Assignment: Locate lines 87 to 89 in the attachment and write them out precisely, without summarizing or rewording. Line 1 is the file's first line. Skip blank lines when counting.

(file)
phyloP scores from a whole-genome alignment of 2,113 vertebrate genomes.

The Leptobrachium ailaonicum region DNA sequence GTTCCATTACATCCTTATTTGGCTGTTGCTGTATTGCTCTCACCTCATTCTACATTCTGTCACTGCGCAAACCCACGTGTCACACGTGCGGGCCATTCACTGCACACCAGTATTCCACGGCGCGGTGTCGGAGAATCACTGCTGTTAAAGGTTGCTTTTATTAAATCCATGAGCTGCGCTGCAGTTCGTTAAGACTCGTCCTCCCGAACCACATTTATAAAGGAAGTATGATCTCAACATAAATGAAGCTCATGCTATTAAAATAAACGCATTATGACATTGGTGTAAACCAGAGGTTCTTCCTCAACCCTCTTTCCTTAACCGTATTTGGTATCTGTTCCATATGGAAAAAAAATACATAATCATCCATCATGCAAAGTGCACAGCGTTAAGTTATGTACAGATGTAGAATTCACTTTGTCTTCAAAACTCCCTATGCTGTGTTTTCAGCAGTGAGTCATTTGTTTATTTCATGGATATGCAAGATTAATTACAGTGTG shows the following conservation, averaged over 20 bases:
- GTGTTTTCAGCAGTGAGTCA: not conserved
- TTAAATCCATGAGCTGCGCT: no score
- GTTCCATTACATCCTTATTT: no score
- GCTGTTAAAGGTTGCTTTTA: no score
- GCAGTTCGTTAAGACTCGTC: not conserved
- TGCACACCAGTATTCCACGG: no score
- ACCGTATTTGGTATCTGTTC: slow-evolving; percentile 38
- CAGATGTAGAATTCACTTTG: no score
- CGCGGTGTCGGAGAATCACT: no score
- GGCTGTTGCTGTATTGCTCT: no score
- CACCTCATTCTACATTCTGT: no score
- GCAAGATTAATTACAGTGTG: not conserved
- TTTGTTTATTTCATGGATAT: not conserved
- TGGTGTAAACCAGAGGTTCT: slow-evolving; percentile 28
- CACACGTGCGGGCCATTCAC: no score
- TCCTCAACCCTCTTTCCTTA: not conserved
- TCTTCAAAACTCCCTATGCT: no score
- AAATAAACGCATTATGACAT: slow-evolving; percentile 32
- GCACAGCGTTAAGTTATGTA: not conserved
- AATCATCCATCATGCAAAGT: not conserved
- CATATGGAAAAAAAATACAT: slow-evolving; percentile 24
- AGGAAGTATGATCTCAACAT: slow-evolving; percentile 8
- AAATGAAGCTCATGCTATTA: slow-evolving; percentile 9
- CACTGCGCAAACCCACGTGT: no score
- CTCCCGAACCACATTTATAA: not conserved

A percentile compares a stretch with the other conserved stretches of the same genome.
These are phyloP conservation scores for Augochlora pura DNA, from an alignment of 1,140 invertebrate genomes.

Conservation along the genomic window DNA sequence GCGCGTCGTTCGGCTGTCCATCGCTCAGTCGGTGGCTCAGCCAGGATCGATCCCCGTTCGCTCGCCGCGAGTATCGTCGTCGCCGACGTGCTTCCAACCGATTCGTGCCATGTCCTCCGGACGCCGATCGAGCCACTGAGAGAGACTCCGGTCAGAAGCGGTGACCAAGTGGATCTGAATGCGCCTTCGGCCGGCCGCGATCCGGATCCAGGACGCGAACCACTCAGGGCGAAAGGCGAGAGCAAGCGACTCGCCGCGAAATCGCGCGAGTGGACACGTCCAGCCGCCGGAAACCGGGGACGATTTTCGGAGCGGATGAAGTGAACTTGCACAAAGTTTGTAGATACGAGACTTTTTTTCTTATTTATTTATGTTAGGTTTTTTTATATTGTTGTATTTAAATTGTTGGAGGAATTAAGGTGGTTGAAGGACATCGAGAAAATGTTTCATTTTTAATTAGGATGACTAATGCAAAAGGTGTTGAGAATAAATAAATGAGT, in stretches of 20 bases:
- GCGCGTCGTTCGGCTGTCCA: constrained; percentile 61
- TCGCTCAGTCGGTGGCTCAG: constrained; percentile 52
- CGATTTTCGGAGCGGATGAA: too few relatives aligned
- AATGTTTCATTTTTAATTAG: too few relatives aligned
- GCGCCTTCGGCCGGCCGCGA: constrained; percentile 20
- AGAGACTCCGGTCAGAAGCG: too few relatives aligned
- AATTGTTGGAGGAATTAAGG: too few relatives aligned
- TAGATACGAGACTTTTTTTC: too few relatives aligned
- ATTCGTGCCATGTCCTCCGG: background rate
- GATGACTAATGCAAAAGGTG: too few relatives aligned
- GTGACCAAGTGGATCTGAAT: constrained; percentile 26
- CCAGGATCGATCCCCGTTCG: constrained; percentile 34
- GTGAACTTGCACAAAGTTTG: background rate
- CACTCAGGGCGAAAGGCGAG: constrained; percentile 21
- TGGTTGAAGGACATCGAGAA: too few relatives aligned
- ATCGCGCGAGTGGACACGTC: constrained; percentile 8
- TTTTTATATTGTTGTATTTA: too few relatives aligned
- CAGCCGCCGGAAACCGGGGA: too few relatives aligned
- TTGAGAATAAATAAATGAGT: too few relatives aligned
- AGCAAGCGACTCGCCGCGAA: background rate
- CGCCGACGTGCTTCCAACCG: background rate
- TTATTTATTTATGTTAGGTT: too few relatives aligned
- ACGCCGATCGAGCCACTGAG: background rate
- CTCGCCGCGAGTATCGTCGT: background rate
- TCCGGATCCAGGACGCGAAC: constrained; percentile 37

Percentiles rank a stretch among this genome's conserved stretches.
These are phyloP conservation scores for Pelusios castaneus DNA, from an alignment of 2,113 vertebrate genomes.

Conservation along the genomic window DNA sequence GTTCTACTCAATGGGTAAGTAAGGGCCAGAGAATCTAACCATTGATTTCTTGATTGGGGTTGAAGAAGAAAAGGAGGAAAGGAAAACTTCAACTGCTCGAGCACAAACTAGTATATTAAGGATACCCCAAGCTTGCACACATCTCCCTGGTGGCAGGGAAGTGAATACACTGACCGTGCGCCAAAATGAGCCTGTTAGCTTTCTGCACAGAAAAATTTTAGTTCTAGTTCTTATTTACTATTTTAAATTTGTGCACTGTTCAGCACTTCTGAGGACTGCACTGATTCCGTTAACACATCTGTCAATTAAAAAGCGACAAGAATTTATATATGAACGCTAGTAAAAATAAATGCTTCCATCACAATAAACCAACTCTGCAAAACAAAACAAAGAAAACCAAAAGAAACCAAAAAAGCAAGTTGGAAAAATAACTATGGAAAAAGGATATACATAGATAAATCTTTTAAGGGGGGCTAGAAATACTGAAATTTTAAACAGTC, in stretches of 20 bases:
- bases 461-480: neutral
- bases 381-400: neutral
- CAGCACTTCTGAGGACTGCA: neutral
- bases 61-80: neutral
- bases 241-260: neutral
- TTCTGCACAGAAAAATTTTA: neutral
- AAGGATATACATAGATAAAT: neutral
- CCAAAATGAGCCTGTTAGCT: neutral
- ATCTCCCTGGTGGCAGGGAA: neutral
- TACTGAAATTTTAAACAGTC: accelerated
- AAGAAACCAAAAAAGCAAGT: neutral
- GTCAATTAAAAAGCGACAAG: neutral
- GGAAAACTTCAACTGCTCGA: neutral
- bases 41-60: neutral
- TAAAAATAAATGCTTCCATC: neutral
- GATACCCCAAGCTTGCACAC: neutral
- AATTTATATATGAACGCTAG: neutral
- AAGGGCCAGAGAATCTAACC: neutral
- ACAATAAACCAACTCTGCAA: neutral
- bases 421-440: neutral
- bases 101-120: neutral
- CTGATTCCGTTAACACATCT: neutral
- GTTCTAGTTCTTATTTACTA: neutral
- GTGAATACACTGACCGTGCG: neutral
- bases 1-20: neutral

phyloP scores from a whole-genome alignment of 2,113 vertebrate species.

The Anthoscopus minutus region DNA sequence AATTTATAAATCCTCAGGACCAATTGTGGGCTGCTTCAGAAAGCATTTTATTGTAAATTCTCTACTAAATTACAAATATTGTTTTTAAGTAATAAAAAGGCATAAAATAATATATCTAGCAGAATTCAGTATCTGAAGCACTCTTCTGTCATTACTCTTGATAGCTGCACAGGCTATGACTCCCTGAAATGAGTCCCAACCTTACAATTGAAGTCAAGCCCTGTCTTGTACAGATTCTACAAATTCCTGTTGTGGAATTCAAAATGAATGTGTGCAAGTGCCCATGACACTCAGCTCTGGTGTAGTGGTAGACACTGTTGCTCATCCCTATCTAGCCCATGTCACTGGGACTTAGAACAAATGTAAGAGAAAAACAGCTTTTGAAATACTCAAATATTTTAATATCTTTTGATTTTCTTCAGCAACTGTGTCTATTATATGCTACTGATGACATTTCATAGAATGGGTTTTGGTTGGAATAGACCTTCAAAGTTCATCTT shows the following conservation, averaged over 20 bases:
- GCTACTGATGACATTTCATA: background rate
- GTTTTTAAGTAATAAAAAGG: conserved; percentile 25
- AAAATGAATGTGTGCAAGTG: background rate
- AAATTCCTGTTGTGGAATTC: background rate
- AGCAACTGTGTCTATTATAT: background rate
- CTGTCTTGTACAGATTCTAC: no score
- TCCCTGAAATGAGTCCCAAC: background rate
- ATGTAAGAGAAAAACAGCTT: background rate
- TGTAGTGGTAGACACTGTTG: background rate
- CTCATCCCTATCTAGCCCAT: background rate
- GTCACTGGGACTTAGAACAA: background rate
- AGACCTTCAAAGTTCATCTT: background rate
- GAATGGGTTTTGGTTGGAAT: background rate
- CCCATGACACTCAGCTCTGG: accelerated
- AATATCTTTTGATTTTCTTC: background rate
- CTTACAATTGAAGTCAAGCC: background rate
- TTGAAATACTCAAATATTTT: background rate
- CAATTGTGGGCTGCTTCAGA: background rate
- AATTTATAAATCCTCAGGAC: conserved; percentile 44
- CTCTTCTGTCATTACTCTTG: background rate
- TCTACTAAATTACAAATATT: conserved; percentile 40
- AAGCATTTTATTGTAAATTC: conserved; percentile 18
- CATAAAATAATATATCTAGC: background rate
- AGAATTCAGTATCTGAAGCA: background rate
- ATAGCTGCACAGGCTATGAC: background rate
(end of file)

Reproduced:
- GTTTTTAAGTAATAAAAAGG: conserved; percentile 25
- AAAATGAATGTGTGCAAGTG: background rate
- AAATTCCTGTTGTGGAATTC: background rate